A Monsoon Diary

by Julian Crandall Hollick
page 15

Some of the poems are about Savyog or re-union, about the happiness of lovers who are lucky enough to be together, during the Rainy Season. Shahid Siddiqi in Delhi gets proverbially misty-eyed at the thoughts of love: "Rain is--Barsaat is my memory. Memory of my first love. Memory of my childhood. When I'm dying, I'm on my deathbed I remember one thing: that is Barsaat. And I remember the first tears which dropped from the eyes of my mother on my cheeks, when the first dewdrops from the lips of my beloved touch me, when I myself turn into drops of life and entered the body of my beloved... I remember Barsaat.... When I come to the fag end of my life and I want to live just in memories, beautiful and good memories, I remember, the only memories I can live with, survive with, and which gives me, which act as the nectar of life are the memories of Barsaat."

But does this highly charged imagery really have much to do with the reality of the Rainy Season today? Am I applying a Western preoccupation with sex to an alien (Indian) context? Some in Kanpur probably think so, but I didn't write those poems, evoke that imagery. I think the Monsoon is above all a female season, where Indian woman can dare to think forbidden thoughts, secret desires. Like Holi, they're indulged by society, as long as it rests at the level of imagery. And it may well be an upper class indulgence. For most people, the romance probably lasts a day or two, and then it becomes pretty monotonous. Maybe in ancient times, when people lived in forests and there were no large cities it might have been conducive to a little romance. But today, when most people live in cities like Kanpur or Mumbai it's a job just somehow getting out of your house and getting to the office across a flooded road!"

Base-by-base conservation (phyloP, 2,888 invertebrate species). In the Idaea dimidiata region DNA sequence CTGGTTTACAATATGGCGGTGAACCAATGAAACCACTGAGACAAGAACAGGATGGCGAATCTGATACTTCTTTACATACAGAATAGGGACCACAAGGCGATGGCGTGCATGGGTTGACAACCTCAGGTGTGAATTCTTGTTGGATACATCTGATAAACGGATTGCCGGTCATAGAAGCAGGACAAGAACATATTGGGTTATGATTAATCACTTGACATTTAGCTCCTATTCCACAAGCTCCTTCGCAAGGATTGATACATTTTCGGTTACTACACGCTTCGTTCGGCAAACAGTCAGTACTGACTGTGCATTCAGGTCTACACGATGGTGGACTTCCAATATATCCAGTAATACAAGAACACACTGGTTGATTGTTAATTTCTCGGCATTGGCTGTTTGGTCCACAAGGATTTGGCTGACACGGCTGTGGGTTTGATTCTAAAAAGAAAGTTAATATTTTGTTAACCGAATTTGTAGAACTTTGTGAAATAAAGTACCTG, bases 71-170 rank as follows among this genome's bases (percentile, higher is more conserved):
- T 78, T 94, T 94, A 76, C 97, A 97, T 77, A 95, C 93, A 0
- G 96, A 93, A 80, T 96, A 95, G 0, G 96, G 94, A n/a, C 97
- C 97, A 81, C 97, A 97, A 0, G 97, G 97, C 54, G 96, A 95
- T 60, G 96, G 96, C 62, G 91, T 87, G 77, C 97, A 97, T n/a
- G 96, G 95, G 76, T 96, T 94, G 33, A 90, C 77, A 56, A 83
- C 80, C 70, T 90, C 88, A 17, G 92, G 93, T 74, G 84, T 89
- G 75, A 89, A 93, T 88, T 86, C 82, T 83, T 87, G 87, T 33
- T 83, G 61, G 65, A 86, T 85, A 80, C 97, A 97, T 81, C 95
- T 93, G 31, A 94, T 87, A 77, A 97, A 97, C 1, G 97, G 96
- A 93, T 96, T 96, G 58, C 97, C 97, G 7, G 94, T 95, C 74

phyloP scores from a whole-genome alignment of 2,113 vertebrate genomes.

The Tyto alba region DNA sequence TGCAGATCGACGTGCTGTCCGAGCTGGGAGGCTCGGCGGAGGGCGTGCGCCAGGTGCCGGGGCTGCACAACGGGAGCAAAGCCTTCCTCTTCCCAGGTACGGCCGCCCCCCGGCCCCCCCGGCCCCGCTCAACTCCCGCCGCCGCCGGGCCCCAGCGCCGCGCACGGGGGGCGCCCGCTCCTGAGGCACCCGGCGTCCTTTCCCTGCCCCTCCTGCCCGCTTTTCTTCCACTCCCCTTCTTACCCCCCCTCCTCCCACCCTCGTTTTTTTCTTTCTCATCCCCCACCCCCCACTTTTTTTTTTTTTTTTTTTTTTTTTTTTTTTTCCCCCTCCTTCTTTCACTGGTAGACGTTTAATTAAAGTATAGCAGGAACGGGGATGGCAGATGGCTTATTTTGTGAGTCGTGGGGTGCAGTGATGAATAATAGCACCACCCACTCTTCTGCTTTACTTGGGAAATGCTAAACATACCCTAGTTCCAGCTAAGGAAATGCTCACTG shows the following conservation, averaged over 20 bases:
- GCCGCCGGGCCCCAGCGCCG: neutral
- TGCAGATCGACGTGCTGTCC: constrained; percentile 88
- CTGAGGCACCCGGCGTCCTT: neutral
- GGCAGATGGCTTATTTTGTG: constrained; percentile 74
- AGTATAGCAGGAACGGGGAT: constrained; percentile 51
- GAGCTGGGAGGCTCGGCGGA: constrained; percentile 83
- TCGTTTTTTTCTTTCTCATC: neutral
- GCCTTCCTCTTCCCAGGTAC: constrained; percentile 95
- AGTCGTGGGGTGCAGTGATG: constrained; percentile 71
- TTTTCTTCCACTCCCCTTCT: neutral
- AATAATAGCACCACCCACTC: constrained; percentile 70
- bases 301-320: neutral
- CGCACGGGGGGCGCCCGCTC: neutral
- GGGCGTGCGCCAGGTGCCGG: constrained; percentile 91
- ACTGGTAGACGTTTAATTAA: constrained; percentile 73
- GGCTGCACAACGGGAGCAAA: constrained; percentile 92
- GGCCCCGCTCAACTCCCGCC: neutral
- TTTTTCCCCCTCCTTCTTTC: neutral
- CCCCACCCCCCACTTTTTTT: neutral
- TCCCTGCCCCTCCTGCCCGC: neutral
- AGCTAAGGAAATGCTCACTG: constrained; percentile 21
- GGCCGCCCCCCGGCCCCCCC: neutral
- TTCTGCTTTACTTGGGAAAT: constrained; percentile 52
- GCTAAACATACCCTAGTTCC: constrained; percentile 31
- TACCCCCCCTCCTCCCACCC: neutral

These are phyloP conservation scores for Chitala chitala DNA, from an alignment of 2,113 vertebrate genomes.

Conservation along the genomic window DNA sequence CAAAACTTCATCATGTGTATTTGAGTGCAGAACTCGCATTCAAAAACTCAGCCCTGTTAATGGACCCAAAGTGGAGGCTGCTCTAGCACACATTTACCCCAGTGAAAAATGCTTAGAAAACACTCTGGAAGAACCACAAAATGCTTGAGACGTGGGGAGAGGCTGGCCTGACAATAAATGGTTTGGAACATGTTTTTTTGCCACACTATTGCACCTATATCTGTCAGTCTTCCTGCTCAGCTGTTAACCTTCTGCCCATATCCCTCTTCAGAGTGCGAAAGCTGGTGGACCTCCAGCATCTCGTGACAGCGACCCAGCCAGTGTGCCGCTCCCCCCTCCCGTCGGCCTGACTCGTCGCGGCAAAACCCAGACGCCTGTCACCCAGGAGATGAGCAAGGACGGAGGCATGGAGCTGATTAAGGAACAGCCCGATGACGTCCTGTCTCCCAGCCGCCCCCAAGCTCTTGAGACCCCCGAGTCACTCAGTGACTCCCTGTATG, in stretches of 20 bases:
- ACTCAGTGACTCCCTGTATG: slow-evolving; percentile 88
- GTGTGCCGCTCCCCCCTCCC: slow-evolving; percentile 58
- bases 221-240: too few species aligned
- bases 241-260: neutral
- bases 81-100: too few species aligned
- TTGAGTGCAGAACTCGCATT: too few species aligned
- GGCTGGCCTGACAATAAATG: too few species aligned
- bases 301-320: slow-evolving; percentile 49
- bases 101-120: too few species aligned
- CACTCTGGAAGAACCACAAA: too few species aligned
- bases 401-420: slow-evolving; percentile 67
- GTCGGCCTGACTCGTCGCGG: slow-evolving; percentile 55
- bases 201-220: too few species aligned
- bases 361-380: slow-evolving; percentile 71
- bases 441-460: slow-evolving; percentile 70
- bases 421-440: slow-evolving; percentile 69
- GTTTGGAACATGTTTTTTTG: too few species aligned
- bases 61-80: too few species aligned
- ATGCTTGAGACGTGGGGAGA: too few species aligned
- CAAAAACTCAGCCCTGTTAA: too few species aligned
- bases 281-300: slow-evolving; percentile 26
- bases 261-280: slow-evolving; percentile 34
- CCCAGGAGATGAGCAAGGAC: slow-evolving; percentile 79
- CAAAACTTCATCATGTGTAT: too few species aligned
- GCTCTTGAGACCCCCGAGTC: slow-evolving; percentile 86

August 1st: On and off weather this past fortnight. First ten days - very spotty and very humid.

Then last week it's rained steadily and heavily. I went towards Bhitthur this morning, to visit Puthan the share- cropper, to see how he's making out. Puthan is a bit less happy than when we'd met a month before:

"Well, there's been plentiful rainfall since I met you last. Well, if we compare ourselves to the rest of the farmers in Bhitthur we've certainly been at a loss because our farms are predominantly at a lower level. So the water logging is more intense here. And as a result of which our crop hasn't been so good. I mean the other farms have produced better crops." I wondered if one could have too much of a good thing? In other words, too much rain? Puthan agreed this could indeed be a problem. "In that case, I mean, if we concentrate on just one crop we might end up losing everything. So we have to distribute our output in various things. For example, the cucumber and the lobia, that we were in the process of sowing when we met you last, has, neither of them have grown. They've just vanished. And we've had a loss on that score. So we can't afford to put all our eggs in one basket."

That evening I'm invited by a family to a picnic in Bhitthur. It's pitch black. No electricity. Chhunar takes us out in his boat. It's cool and silent and the sky's pitch black because there's no moon, no stars because it's cloudy. When we come down river again, back to Bhitthur, Chhunar goes out into midstream and lets the boat just go along with the flow. Very breezy and very pleasant. The river stretches far into the distance, like a mirror in the dark landscape. Magical!

Diary Pages:

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